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From: Frank Pittelli <frank-at-rctankcombat.com>
Subject: Re: cheap six channel (C6C) radio [TANKS]
Date: Fri, 03 Mar 2006 12:09:23 -0500
Reply-To: tanks-at-rctankcombat.com

chris barthelson wrote:
> If you think about it though your never over 50 feet away from your tank 
> anyway. I usually follow mine at about 10-15 feet too much further then 
> that and you might run into stuff you can't see (going around stuff)
> I think 50 feet is plenty.
> Joe, is that 50 feet with a 2.4 transmitter? Also can it be set up as a 
> standard controller, 14 ch?

Dear Sir,

Thank you for your inquiry about the C6C prototype product that is being 
developed as joint-venture between Anvilus Industries and Tri-Pact 
Worldwide Enterprises, Inc. as part of our "Battle-Ready Control 
Systems" initiative.

To answer your question, the current C6C prototype uses wireless or 
wired PS2 gamepads to control a vehicle, providing up to 6 servo 
channels of control.  In the default configuration, the left and right 
joysticks are interpretted as proportional channels.  The left and right 
buttons on top are used to control the center of each joystick.  In 
normal operation this allows the left joystick to be used for throttle 
and steering, and the right buttons to be used to proportional elevate 
and non-proportional (on-off) rotate.  The front buttons are used for 
channels 5 and 6, providing on-off fire control.

The C6C is a drop-in replacement for a standard receiver, with 
connections for up to 6 servos.  Simply plug your existing servo wires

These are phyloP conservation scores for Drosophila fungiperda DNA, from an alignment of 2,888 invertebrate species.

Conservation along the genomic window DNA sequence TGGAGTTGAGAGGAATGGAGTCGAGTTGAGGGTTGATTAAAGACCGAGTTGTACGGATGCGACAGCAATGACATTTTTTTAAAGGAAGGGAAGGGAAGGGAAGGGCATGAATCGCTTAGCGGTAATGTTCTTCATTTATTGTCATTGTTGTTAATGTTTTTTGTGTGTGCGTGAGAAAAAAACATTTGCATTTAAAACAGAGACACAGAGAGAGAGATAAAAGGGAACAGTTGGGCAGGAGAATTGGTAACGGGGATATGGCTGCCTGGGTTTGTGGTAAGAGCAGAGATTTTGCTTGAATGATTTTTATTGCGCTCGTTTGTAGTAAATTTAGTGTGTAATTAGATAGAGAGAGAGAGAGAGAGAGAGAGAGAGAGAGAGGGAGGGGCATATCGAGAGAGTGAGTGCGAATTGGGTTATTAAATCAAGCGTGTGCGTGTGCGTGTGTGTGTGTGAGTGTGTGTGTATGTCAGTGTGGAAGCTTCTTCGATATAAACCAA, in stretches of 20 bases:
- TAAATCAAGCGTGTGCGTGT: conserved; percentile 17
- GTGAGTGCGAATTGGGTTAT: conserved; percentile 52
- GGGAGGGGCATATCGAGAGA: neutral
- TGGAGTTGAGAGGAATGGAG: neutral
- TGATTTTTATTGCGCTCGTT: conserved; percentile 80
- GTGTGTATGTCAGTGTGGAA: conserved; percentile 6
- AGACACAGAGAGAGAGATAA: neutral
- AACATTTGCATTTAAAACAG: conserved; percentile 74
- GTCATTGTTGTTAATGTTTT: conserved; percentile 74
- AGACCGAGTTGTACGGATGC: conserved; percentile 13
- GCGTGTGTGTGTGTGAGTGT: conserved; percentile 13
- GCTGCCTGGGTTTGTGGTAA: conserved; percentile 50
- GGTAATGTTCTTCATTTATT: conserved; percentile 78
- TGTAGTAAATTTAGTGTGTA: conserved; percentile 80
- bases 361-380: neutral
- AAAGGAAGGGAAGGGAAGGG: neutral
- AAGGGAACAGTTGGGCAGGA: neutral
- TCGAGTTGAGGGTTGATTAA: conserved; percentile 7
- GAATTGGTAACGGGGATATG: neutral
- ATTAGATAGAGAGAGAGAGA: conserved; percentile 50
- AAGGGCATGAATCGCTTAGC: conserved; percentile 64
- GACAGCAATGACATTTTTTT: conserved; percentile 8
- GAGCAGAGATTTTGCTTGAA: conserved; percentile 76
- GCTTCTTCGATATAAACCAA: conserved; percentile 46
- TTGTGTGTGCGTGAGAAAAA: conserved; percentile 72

into the C6C, plug in the gamepad wire or wireless receiver and you are 
ready to go.  The C6C has a built-in voltage regulator, allowing it to 
be powered from any 6-12v battery.

The range of the C6C depends on the gamepad being used.  If a wired 
gamepad is used, the length of the wire is the range. This solution is 
perfect for fixed artillery, mobile artillery and inexpensive supply 
vehicles (the Goer was first operated in battle with a wired 
controller). If a wireless gamepad is used, tests with 3 different 
gamepads indicate a range of 50-90 feet is achievable with proper 
antenna placement on the vehicle.

Commercial gamepads use either 900Mhz or 2.4Ghz, both of which are 
supported by the C6C.  Channel conflict is handled automatically by the 
gamepad using different approaches, providing anywhere from 16 to 65,000 
different channels.  Anvilus engineers are working on a different 
wireless solution using 2.4GHz radio components to increase the range to 
500+ ft and provide sufficient channels for hundreds of users.  However, 
at this time, even with a 50-90 foot range, the C6C is considered a 
viable solution and it will be deployed this battling season on the 
Navarone Gun, the Goer and the venerable Tiger-1.

The cost of the C6C has not been set, but we expect it to be in the $50 
range, not including the gamepad.  Wired gamepads can be purchased from 
a range of vendors starting at less than $10, with wireless gamepads 
starting at less than $20.  All totaled, that's still less than 1/2 the 
price of a standard 6 channel radio, while providing a more comfortable 
and robust handheld controller.

The C6C is just a prototype product to prove the concept (although it 
will definitely be useful as currently designed).  Anvilus and Tri-Pact 
are working towards a totally integrated combat control system that 
includes the hand-held controller and on-board controller, with 
proportional speed control, mixed steering, servo-based elevate, PWM 
rotate and fire-control.  The final version will also include telemetry 
feedback to the gamepad/LCD for key operational systems like main 
battery voltage, shot counter and onboard temperature.  A video feedback 
channel may also be added down the road, using existing commercial video 
components integrated with the final radio solution (but this is well 
down the product roadmap).

Photos of the C6C in operation will be posted after this weekend's Tank 
Expo in Annapolis.

        Frank Pittelli
        Director of Sales and Marketing
        Battle-Ready Control Systems
        a joint Anvilus / Tri-Pact enterprise